“For the first time, we have a critical mass of local elected prosecutors who believe that we need to do things differently and who are looking for ways to change the culture and practices in their offices,” said former federal prosecutor Miriam Aroni Krinsky, now executive director of the Fair and Just Prosecution, a criminal justice reform group. “And that’s going to mean making the tough calls in the tough cases.”
But those tough calls come with political repercussions. In Orlando, Ayala immediately faced opposition not only from law enforcement groups, but also from her fellow Florida prosecutors, some of whom believe that refusing to seek death for the worst criminals could lead to an increase in attacks on officers. The powerful Florida Prosecuting Attorneys Association coordinated a rebuke of Ayala, signed by 19 of her 20 fellow state’s attorneys.
“The victims’ families of Florida deserve our dedication to implement all the laws of Florida,” the prosecutors’ statement declared. “That is why the people of Florida have elected us.”
Florida Attorney General Pam Bondi decried Ayala’s decision as a “blatant neglect of duty.” A county official was forced to resign after he wrote a Facebook post that seemed to call for Ayala to be lynched. Ayala “should be tarred and feathered . . . ” Stan McCullars, assistant finance director for the Seminole County clerk of court, wrote in a now-deleted post, “ . . . if not hung from a tree.”
Loyd had been dating Sade Dixon, 24, for about three months when, on Dec. 13, he allegedly shot and killed her and wounded one of her brothers outside the Dixon family home in Orlando. Dixon was two months pregnant with Loyd’s child.
A nearly month-long manhunt for Loyd ended when a woman recognized him shopping at a Walmart and alerted Sgt. Debra Clayton, a 17-year veteran of the Orlando police department, according to police records. Police say Loyd ran behind a pillar when he saw Clayton approaching him outside the store and fired three shots at her. Struck in the hip, Clayton fell as Loyd approached her, continuing to fire. After the fatal shot pierced Clayton’s neck, Loyd “casually” drove away, according to a police account of surveillance footage. He was found nine days later in an abandoned home.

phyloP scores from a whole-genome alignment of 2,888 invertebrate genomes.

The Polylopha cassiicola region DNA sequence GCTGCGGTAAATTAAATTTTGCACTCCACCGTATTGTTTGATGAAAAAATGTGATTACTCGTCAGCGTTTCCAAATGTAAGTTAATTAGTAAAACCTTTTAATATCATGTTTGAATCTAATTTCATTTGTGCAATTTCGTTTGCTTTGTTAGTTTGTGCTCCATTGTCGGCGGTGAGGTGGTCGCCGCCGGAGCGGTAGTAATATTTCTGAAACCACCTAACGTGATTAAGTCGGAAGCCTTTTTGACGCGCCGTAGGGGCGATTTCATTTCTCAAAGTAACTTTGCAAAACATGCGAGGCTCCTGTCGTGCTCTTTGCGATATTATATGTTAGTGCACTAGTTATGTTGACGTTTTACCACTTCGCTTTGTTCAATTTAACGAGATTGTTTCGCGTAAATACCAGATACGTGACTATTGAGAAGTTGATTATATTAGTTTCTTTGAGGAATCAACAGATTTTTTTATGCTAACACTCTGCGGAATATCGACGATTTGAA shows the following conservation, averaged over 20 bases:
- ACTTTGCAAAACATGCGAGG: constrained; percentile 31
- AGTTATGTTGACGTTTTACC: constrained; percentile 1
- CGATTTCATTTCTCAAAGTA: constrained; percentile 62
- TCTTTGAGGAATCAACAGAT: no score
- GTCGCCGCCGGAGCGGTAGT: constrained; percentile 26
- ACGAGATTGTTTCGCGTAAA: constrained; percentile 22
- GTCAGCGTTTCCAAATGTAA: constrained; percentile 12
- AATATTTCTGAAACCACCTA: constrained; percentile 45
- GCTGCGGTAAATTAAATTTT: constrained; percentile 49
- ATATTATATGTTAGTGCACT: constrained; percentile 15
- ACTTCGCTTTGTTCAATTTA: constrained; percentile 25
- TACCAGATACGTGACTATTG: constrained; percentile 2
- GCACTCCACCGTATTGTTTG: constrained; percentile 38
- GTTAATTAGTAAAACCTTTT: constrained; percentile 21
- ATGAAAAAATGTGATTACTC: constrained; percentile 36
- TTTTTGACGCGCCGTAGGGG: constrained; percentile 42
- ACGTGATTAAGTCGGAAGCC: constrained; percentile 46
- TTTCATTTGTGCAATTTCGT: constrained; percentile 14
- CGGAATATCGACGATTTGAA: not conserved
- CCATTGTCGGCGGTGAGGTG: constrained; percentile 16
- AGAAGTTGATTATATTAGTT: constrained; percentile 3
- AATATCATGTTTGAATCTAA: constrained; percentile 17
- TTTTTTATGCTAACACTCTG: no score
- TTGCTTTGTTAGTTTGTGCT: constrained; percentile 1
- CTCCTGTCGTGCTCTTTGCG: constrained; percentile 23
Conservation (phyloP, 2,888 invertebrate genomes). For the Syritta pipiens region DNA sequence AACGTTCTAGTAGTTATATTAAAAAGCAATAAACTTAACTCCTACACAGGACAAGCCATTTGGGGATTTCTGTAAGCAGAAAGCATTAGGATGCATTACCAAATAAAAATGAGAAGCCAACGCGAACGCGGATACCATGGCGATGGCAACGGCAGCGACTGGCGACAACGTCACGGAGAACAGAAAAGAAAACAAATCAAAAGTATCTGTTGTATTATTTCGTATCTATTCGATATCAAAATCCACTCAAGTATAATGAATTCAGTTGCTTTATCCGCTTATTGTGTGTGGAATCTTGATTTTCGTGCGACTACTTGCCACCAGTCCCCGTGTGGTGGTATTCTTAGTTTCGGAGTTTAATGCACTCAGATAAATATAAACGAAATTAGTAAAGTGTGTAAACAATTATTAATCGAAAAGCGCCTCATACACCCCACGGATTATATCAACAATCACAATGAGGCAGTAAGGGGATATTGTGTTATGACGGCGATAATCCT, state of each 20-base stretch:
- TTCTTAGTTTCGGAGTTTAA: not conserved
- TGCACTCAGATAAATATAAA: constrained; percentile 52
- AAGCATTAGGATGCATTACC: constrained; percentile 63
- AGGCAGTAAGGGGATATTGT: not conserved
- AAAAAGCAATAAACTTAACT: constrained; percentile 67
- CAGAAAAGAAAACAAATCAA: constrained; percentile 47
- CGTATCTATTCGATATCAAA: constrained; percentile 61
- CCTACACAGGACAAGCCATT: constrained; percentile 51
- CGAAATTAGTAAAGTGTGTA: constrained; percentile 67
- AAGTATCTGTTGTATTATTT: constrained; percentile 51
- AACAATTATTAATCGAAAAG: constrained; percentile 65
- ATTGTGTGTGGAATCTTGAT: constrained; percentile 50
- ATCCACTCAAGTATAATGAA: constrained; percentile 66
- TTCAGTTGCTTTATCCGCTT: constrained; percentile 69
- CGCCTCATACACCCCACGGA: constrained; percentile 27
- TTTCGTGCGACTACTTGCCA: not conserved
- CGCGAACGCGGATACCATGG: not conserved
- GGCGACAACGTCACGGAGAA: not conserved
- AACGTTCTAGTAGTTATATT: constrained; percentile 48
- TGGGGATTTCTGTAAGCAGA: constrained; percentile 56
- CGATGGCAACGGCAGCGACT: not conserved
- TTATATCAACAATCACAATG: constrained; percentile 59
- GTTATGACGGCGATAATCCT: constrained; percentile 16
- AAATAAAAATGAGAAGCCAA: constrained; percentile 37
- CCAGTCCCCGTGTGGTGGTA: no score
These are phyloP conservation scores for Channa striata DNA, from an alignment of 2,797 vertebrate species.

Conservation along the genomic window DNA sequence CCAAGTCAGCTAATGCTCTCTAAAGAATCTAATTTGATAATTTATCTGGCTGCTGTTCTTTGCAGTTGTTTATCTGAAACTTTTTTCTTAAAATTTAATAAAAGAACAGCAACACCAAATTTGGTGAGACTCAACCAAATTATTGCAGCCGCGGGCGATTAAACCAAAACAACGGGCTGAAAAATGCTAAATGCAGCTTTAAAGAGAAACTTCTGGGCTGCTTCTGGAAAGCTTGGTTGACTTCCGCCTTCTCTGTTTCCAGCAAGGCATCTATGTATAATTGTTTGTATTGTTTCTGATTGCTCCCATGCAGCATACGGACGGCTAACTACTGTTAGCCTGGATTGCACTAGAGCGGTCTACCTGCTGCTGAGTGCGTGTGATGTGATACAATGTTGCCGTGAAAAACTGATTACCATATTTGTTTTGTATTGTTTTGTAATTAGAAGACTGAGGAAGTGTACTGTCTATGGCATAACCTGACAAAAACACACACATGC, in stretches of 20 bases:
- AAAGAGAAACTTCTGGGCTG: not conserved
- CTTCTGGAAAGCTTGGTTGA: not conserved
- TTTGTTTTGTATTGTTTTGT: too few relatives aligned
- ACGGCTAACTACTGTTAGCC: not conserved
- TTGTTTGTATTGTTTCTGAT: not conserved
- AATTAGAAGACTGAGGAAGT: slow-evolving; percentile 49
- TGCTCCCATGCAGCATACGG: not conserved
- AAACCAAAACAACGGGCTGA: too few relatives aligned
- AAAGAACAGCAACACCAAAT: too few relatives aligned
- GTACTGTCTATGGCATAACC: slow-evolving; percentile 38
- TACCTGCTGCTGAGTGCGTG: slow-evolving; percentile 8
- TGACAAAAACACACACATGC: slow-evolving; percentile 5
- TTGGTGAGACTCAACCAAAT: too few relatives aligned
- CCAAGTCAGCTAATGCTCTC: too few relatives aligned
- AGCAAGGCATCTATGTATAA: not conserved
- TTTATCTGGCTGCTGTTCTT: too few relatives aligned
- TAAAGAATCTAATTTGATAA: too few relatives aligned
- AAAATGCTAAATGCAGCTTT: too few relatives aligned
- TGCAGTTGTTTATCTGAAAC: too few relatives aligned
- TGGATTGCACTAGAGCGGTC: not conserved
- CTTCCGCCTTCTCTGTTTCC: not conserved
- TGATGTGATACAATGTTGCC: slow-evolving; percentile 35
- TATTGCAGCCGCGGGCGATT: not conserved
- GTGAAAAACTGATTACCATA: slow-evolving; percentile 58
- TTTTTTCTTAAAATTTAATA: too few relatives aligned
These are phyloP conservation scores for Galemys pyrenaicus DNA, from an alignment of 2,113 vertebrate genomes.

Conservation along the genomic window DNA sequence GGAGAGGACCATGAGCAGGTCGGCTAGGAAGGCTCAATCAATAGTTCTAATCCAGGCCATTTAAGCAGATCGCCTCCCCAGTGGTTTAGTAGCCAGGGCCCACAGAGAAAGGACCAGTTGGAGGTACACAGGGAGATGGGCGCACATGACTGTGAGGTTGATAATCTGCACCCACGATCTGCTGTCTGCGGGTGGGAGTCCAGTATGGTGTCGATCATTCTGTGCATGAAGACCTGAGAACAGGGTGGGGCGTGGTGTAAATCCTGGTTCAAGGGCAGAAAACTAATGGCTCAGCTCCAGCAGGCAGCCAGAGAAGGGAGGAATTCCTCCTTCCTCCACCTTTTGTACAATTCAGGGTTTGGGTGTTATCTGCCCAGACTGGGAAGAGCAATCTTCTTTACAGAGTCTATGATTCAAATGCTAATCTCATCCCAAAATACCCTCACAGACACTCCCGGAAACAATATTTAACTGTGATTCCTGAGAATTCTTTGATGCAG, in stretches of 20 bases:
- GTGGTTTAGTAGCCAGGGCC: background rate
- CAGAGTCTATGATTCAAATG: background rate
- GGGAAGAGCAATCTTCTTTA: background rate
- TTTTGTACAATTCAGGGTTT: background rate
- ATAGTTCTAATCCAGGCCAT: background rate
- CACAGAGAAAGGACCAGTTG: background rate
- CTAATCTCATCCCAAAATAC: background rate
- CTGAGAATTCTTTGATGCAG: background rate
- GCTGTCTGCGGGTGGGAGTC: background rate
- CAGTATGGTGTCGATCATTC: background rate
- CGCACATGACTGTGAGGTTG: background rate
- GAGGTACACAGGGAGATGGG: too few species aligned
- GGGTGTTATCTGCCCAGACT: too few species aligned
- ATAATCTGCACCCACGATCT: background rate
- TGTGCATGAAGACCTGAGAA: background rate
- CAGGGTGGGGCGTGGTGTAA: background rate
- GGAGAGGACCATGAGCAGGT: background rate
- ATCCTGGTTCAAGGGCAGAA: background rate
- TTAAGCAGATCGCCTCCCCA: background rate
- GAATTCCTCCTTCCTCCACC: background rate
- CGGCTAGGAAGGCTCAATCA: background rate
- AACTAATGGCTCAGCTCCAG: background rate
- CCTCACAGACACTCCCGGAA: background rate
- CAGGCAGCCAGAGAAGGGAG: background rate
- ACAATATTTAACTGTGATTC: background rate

Loyd’s arrest came amid a years-long debate over the legality of Florida’s death penalty statute. The state, which has more than 400 people on death row, has not been able to execute anyone since January of last year, after the U.S. Supreme Court said that the state’s statute was too broad. A new statute was signed into law earlier this year.
While some victims’ families want prosecutors to seek death, others dread the years of court proceedings that such a case is guaranteed to bring.
“You have to understand that we want closure,” Stephanie Dixon, Sade’s mother, told reporters in a news conference in support of Ayala. “And with closure doesn’t mean to be dragged in and out of court with appeals and everything else.”